Written By: Ben Cosgrove
Missouri native David Douglas Duncan, a native of Kansas City, is known, primarily, as the signature photographer of the Korean War. In the pages of LIFE magazine and elsewhere, his pictures brought the brutality home to countless Americans who understandably, with memories of the just-finished World War II still fresh in their minds, might have wanted nothing more than to blot out the carnage being inflicted and endured in their name half a world away.
Duncan’s photographs from Korea conveyed a searing, inconvenient truth: namely, that war is still hell, and men, women and children still die horrible deaths, even when the war in question is labeled a “police action.” But Duncan knew war long before he made his harrowing images at Chosin Reservoir and in the rubble-strewn streets of downtown Seoul. He was there, too, in the Second World War, covering battles and suffering shrapnel wounds in the Pacific as a combat photographer with the Marine Corps. He was in Vietnam, a decade and a half after Korea, at Con Thien and Khe San.
The photograph that accompanies this story, made in Korea in 1950, is not only one of the greatest photos made during that “forgotten war,” but is one of the finest war pictures ever made by anyone, in any conflict. In his classic 1951 book, This Is War!, Duncan wrote of the stunned, resolute Marine captain trying to steady himself after an attack by North Korean troops, as ammunition ran dangerously low and reinforcements were nowhere in sight: “Ike Fenton, drenched and with the rain running in little droplets from his bearded chin, got the news. His tattered Baker Company Marines had only those few rounds in their belts remaining. If the Reds were to launch one more attack they would have to be stopped with bayonets and rifle butts.
In its straightforward, unblinking portrayal of the futility, madness, endurance and, at times, the simple nobility one witnesses in the midst of a firefight or a protracted, bloody campaign, Duncan’s picture of Capt. Ike Fenton has rarely been equaled, and never surpassed. Like so many of Duncan’s pictures from Korea, it is indelible.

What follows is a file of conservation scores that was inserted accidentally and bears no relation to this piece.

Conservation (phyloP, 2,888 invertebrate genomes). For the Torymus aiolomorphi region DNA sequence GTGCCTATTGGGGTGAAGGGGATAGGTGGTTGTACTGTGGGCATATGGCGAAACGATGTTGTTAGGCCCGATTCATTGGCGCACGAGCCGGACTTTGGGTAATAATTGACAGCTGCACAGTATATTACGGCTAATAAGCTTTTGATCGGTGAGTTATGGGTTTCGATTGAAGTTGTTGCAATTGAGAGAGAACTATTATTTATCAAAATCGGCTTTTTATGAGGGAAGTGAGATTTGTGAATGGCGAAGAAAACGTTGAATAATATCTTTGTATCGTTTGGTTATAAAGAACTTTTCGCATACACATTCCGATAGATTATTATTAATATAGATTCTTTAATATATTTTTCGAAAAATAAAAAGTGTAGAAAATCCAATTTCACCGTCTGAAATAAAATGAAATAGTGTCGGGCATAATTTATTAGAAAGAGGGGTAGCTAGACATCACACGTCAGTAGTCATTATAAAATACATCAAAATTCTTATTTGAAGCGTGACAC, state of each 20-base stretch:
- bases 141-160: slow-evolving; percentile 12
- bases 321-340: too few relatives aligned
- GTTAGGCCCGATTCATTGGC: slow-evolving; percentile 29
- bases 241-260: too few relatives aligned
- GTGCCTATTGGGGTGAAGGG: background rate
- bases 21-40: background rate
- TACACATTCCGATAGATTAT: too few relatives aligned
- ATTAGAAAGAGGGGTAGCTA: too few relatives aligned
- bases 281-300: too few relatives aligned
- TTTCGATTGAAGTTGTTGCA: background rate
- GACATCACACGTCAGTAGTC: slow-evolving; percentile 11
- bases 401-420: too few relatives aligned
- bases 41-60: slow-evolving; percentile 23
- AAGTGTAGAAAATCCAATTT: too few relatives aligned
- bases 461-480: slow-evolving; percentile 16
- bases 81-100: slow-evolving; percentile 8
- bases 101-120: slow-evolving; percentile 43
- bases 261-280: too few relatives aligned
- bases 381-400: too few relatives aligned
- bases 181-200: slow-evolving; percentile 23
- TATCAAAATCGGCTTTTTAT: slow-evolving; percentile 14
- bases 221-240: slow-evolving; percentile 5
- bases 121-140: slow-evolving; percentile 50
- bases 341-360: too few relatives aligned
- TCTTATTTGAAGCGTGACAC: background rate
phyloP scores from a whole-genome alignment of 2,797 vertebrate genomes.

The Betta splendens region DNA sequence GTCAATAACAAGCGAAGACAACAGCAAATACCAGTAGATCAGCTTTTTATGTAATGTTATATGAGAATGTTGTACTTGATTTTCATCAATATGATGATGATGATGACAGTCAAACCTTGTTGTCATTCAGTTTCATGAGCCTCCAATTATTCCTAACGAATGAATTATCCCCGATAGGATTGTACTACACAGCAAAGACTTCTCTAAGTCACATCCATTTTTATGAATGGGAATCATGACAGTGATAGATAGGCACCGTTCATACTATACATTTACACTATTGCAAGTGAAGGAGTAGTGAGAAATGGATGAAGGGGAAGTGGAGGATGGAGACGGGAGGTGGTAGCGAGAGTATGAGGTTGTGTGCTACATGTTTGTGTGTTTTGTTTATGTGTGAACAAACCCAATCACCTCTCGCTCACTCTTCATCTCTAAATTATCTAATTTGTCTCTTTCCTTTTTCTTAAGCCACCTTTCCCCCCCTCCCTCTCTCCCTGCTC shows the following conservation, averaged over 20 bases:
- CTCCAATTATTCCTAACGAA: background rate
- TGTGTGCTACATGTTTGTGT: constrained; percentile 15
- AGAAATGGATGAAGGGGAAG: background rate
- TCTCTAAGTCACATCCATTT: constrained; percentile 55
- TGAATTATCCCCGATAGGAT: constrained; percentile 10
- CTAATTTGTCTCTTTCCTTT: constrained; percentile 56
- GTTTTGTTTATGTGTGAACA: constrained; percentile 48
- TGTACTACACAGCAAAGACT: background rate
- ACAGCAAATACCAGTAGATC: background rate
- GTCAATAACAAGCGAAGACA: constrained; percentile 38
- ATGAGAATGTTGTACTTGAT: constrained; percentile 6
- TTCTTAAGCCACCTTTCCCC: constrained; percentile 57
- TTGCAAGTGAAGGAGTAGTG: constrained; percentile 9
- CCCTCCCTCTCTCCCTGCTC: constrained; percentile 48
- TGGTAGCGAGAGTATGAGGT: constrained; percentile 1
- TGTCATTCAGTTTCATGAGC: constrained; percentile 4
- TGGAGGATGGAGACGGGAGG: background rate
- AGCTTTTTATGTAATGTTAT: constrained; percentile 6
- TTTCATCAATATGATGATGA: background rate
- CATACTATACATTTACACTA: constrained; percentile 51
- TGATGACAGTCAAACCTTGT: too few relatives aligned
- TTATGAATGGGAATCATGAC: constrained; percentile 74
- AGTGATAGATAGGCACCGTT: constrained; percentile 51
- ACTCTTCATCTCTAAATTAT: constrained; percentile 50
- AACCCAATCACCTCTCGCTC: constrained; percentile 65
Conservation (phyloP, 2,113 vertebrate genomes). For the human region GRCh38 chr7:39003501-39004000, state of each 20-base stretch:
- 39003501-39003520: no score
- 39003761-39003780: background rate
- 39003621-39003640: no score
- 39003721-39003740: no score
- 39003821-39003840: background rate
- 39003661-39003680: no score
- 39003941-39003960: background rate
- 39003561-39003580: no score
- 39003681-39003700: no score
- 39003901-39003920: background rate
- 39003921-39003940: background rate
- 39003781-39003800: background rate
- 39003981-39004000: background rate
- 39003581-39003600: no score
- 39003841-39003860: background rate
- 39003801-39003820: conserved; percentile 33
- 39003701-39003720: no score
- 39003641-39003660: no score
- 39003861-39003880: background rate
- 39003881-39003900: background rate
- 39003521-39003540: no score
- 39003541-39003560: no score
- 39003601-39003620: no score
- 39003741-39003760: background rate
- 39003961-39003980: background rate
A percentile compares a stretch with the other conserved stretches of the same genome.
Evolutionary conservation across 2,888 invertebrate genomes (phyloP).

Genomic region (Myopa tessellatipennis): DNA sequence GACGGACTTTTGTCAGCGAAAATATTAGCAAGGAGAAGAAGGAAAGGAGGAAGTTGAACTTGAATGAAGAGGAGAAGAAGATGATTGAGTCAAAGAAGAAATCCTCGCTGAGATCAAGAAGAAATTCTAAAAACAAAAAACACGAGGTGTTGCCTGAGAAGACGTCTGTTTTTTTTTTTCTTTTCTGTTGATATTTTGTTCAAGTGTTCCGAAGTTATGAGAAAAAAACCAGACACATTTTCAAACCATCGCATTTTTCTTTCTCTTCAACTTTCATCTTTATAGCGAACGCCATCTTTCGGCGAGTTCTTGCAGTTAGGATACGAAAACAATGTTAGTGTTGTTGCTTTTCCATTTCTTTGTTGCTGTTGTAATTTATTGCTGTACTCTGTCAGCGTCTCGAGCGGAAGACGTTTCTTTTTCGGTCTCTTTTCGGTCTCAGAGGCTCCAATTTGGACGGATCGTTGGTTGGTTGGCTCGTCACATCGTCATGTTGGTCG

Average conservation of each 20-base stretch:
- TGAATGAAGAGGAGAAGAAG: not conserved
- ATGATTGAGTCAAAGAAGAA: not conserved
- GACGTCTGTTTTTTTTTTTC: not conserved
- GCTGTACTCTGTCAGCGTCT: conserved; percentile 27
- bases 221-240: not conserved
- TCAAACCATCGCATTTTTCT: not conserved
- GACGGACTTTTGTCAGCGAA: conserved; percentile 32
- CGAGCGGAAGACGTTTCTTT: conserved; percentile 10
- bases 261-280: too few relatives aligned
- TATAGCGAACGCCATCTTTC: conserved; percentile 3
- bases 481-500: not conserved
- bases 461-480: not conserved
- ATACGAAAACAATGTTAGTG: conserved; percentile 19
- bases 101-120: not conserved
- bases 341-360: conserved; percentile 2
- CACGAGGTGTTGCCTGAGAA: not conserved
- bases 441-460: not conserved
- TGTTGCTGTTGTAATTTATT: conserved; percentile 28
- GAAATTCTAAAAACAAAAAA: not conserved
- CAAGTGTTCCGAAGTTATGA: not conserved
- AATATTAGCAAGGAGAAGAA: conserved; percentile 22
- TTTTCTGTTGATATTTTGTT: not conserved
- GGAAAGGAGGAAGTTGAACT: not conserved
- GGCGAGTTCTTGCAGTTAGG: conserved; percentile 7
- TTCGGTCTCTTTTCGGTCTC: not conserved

Talking to Duncan about his Korea pictures, meanwhile, was bracing not merely for the sharpness of the man’s memories so many years later, but for the unexpected and unsolicited declarations of a craftsman congenitally prone to speaking his mind.
“The thing that comes back to me right away, right now, when looking at these pictures again,” Duncan told LIFE.com, “is that at no time did any Marine feel he had to look around to see what the South Koreans were doing behind him [during that war]. The Marines in Korea never feared ‘friendly fire’ or artillery coming from the South Koreans from their allies like they sometimes did later in Vietnam, fighting with the South Vietnamese. The Koreans could be trusted.”
In the years after Korea, Duncan photographed other conflicts all over the globe, but also proved himself a sensitive portraitist and a master of place. He published books on subjects ranging from his great friend, Pablo Picasso, to the Kremlin and the Middle East (The World of Allah, 1983). He published books on the sunflowers of France, Cartier-Bresson and an incredibly moving 100-page work on his beloved German Shepherd, Thor—a creature possessed of what Duncan characterizes as an “Olympian serenity.”
In 2003, he published his monumental and, at the same time, somehow intimate autobiography-in-images, Photo Nomad, featuring pictures and recollections from across seven decades. Every one of his many books is worth seeking out; but for anyone interested in photojournalism in the 20th century, Photo Nomad is indispensable.